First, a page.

- The Washington Times - Monday, January 25, 2016

Nearly 15 minutes had passed on Monday morning before the Washington Capitals’ practice actually started to look like one.

With three days lost because of the snowstorm, including two games that were postponed, players were able to skate for the first time since Thursday morning. That meant a lot of sluggish bodies and tired legs took the ice.

“It’s the first work we’ve had in the rink,” defenseman Karl Alzner said. “I feel like all of us have been burning a few calories trying to shovel snow and stuff.”

By the time the Capitals reconvene at Verizon Center on Wednesday to face the Philadelphia Flyers, they’ll have gone a whole week without playing a game. Add in the all-star break, which begins as soon as the game ends and lasts through Sunday evening, and Washington will have played in just one game in 13 days.

It’s virtually an Olympic break in a Summer Olympics year.

“Long-term, it could be good,” defenseman Matt Niskanen said. “An extended break, heal up, a little bit of rest — it’s always a good thing long-term, I think.”

To ease players into Monday’s practice, Barry Trotz and the Capitals’ coaching staff focused less on the finer points of their systems and underscored work that would enhance conditioning. The session ended with drills that were designed to be competitive and rewarding.

“Just make sure we’re moving up and down the rink and getting a little feel back out there and finish with, maybe, a little bit more of some competitive games and a little bit of battling,” defenseman Taylor Chorney said. “I think that if you ask around, for the most part, guys probably felt pretty good, so it should be all right.”

Among Trotz’s concerns is that the Capitals (35-8-3), who have won seven of their last eight games and lead the league with 73 points in the standings despite having played the second-fewest games, will have lost some of the momentum and “game sharpness” they had picked up during their recent run.

But, as Trotz also said, the team will have the chance to get that back once the all-star break ends. The Capitals will have played 47 games over 110 days once the break begins and will finish their regular season with 35 games in 69 days — just shy of one every other day.

That pattern will begin on Feb. 2, when the Capitals host the Atlantic Division-leading Florida Panthers. They will play every other day through Feb. 13.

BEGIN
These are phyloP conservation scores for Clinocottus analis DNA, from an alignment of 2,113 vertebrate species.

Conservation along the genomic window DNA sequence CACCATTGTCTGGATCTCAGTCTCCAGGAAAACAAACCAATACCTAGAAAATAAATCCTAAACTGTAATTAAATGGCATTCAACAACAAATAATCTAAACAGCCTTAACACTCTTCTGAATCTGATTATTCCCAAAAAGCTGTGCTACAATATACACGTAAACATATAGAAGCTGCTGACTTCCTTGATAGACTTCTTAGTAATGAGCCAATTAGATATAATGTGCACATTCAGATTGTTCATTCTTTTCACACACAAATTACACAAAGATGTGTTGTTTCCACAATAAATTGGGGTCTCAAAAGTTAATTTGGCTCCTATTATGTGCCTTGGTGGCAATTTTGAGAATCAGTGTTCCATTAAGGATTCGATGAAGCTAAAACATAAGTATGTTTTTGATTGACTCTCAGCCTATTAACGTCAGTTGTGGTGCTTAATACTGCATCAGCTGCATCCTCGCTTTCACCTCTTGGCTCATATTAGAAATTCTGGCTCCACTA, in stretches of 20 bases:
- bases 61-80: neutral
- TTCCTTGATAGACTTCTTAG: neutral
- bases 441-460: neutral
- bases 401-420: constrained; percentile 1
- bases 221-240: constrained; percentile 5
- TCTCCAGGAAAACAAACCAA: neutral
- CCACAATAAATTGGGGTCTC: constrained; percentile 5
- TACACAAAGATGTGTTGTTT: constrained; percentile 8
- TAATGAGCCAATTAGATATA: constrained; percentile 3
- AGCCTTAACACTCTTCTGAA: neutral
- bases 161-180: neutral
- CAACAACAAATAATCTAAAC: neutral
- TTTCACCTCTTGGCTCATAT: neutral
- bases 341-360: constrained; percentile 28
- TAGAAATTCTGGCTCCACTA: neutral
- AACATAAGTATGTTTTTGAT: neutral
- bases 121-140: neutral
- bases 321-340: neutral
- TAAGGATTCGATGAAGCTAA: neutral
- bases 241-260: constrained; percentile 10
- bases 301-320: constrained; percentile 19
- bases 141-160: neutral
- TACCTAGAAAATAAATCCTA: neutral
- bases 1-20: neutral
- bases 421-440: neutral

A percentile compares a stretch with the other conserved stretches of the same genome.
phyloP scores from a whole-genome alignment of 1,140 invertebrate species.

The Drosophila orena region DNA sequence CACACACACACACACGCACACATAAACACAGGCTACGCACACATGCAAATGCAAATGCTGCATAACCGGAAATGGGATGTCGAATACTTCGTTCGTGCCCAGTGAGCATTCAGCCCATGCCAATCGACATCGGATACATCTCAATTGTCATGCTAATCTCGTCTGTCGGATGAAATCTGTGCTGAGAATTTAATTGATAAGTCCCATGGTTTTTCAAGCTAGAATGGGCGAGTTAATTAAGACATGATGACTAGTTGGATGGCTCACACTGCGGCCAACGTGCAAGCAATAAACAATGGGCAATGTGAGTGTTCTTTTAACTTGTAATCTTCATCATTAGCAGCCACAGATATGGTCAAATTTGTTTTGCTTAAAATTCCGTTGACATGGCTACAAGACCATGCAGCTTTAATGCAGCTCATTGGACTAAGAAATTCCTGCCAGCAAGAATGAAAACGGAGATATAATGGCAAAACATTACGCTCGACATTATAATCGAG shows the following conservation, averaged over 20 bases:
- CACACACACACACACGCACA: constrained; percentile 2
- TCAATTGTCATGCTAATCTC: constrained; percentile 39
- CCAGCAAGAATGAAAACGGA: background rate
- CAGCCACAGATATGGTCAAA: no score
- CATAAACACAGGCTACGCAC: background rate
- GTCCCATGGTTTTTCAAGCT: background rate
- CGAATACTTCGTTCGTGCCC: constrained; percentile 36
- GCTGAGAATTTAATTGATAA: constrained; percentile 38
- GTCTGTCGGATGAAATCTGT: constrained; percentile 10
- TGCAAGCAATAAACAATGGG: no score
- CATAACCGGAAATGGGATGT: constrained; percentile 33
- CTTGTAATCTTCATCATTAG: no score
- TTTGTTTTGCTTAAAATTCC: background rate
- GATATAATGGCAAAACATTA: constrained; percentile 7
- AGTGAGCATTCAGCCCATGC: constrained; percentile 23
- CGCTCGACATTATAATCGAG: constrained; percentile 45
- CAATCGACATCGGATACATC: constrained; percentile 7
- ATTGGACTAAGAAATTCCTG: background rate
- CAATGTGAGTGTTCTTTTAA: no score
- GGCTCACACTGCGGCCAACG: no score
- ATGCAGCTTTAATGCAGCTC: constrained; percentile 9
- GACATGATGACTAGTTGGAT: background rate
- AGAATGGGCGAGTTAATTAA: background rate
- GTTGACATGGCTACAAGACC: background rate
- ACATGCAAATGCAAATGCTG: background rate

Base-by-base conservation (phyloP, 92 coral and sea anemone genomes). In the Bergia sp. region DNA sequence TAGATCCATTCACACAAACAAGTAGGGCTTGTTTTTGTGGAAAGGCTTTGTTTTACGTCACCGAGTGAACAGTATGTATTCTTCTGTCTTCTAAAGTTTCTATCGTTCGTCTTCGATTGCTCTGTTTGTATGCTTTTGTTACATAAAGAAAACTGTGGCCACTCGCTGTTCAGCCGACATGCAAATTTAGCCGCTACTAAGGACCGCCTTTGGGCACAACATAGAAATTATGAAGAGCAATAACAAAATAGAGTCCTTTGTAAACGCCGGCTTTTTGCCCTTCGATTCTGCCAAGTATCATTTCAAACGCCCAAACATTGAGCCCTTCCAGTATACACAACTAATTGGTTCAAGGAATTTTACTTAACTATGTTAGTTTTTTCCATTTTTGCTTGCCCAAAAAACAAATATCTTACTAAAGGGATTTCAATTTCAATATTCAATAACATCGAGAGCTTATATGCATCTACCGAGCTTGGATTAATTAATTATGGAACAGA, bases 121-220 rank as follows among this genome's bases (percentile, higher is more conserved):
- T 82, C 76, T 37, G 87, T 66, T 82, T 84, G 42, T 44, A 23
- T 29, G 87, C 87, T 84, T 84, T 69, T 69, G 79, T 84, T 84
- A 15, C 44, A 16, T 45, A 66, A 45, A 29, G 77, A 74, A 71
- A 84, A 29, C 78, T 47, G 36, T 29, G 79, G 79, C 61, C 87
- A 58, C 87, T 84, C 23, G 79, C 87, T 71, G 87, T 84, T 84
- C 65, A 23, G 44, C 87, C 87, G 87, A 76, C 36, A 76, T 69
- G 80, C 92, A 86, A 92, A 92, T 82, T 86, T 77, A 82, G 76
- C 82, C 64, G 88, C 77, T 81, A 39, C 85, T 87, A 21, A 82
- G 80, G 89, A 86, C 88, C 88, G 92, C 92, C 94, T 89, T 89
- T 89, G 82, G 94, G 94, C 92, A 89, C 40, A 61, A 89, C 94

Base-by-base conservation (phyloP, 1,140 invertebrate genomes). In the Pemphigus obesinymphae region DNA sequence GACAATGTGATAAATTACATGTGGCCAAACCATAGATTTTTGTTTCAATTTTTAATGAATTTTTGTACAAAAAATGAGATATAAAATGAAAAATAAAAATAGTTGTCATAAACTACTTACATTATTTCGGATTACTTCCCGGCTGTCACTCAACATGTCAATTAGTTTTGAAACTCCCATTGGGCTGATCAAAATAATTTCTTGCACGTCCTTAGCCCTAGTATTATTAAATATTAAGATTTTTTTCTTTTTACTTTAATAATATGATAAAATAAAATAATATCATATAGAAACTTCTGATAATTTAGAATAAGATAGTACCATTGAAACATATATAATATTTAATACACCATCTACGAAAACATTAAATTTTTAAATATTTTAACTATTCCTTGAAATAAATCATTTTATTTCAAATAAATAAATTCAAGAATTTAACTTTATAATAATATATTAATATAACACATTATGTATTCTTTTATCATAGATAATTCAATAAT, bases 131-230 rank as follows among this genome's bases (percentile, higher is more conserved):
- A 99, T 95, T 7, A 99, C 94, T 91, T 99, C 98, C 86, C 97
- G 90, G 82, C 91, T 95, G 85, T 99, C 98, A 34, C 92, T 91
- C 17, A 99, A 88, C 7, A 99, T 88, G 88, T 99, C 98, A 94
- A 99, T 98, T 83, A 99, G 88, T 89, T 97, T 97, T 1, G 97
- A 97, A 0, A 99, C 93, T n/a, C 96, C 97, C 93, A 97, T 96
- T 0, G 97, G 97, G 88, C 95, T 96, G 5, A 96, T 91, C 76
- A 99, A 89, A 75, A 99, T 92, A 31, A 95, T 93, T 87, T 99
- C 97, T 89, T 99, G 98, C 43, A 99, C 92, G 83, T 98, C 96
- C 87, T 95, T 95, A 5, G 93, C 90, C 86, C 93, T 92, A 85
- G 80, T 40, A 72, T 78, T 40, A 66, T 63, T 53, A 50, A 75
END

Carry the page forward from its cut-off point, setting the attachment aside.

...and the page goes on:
Then there are the postponements. The NHL has not decided when the games against the Anaheim Ducks, scheduled for Friday, and Pittsburgh Penguins, delayed from Sunday, will be played. There is a litany of issues to consider with regards to rescheduling a game, with the most prevalent being a restriction upon teams playing three games in three days.

There are five days in the Capitals’ and Penguins’ schedules in which both teams are off, but two are taken by Washington Wizards home games and a third will occur on March 10, when the Capitals are on a three-game California swing. Each team is off and in the area on March 1, when there are no events scheduled at Verizon Center.

Rescheduling the game against Anaheim will be significantly more difficult. The Ducks make two more trips to the region, one in mid-February and one in mid-March, but play three games in four days on the first trip and three games in five days on the second. The teams, and the Honda Center, are available on March 13, when the Capitals are already in California, but Trotz was adamant on Monday the Capitals will not give up a home game to play either team.

The league could add the games at the end of the schedule and push back the start of any potential playoff series, but even then, the Wizards host the Charlotte Hornets on April 10, the day after the NHL’s regular season ends. As the primary tenant at Verizon Center, other events, such as concerts, could be rescheduled to accommodate the Capitals; the league could also move other games involving other teams, as it did following the Boston Marathon bombings in 2013.

Those permutations have the Capitals recognizing that the second part of the season will be significantly more difficult. That’s why, despite the malaise, they know to appreciate the lengthy break now.

“There’s so much to think of with revenue and all that stuff, so I don’t really know [how it will work out],” Alzner said. “Unfortunately, we’re going to get hit some time down the road and it’s going to make the schedule tougher. It’s nice now, but in the end, it will be tough.”

• Zac Boyer can be reached at zboyer@washingtontimes.com.

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